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Seasonally Spooky Portraits and Haunting Landscapes

Seasonally Spooky Portraits and Haunting Landscapes

October in the Pacific Northwest marks the start of leaves turning their annual shades of red, yellow, and orange. The long days of summer sunshine slowly become more scarce and the sun sets just around the end of the normal work day. You could be discouraged from taking portraits or photos of any kind under these circumstances, but we're here to let you know that spooky season arriving actually provides exciting opportunities!

a person shot using slow shutter speeds at night with a flash at a park.

Whether you’re using slow-shutter speed techniques to create possessed portraits or popping redscale film into your favorite film camera to create otherworldly landscapes, here are some samples and tips from our staff and customers to inspire your own spooky fall photography.

A person who's face appears missing due to added light in front a brick wall.

Slow-shutter Speed Portraiture

Using slow shutter speeds is a good way to make portraits that feel less real and more spiritual in nature. A major contributor to this is that you are no longer freezing one moment in time but rather combining multiple moments over a period of time into one image. This may create anonymity in your subject if there is only a little bit of movement or create a “ghostly” effect if there is only movement for a portion of the exposure time. Using shutter speeds of 1 second or more will allow you to capture the desired effect. Want anonymity? 1-5 seconds might be good. Want some ghostly movements? Try a 10-second exposure with your subject staying still in multiple poses throughout the 10 seconds.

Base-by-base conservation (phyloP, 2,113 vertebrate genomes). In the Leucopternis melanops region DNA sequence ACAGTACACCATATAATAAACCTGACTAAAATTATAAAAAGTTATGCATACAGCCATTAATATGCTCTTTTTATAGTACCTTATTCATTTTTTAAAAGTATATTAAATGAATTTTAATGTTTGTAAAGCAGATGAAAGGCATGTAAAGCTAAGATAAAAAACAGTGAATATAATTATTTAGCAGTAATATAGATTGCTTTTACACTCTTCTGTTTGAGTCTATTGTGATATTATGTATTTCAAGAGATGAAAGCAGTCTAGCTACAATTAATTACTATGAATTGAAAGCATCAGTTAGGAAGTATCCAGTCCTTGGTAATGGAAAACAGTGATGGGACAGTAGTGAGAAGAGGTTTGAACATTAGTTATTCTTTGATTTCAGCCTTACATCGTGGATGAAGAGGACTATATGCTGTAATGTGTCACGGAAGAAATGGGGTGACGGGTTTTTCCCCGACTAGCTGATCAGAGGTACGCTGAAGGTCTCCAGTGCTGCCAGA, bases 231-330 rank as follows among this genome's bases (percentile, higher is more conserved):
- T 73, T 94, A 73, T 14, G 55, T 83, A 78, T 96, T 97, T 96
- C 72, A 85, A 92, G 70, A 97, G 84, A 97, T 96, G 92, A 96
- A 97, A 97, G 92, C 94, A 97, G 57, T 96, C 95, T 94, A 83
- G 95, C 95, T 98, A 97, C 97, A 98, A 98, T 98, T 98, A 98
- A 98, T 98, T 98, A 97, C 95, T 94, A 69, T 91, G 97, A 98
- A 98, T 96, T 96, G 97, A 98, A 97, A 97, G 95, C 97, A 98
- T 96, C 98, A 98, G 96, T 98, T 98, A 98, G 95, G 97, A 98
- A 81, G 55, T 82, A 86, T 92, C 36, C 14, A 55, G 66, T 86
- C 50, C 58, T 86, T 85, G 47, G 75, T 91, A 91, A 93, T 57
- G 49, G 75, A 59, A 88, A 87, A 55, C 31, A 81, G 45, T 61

Some tips for best results when trying this technique:

  1. Slower shutter speeds capture movement more easily, to make sure you’re only getting the movement or effect you want, use a tripod to reduce unnecessary or undesired camera shake.
  2. Slower shutter speeds mean your shutter is open longer and you can capture your subject multiple times in the same frame. Think about using an off-camera flash or strobe to solidify specific positions or movements during your exposure.
  3. Making a longer exposure means that the risk of overexposing your image is more possible. To reduce the amount of light being let in during this exposure period, shoot when the lighting is more subdued (like when it’s nearly dark outside) or use a neutral density filter to cut out some of the light hitting your sensor or film during the exposure period.


Redscale Film Photography

Redscale film photography creates images that look as though they were taken on the surface of Mars. For those unfamiliar with redscale film, redscale is when color negative film is shot backward creating tones of yellow, orange, and of course, red.

A collection of small mushrooms shot on redscale film.

Color negative film has a semi-transparent layer on the back, designed to keep stray light from getting onto the sensitive emulsion on the front. When you wind a roll of it backward and shoot through this protective layer, the result is close to shooting through a red or orange filter. But unlike a filter, the effect is a bit unpredictable and varies in strength depending on the subject and light source. Turning your image into a combination of red, orange, and yellow tones will certainly give it an otherworldly feel, and coupled with certain subject matters, it will lend itself well to spooky or sinister imagery.


This spooky season we created 13 limited edition bundles if you want to try out shooting redscale without needing your own film camera! 


A panoramic image of corn stalks back lit by the sun shot on redscale film.

A goat at a petting zoo at a pumpkin patch shot on redscale film.

Images provided by Haley Miller, Tommy Spencer, Juliana Goldman, Mick Koontz, Lara Lenore, Reyn Hiskey, and James Umber.

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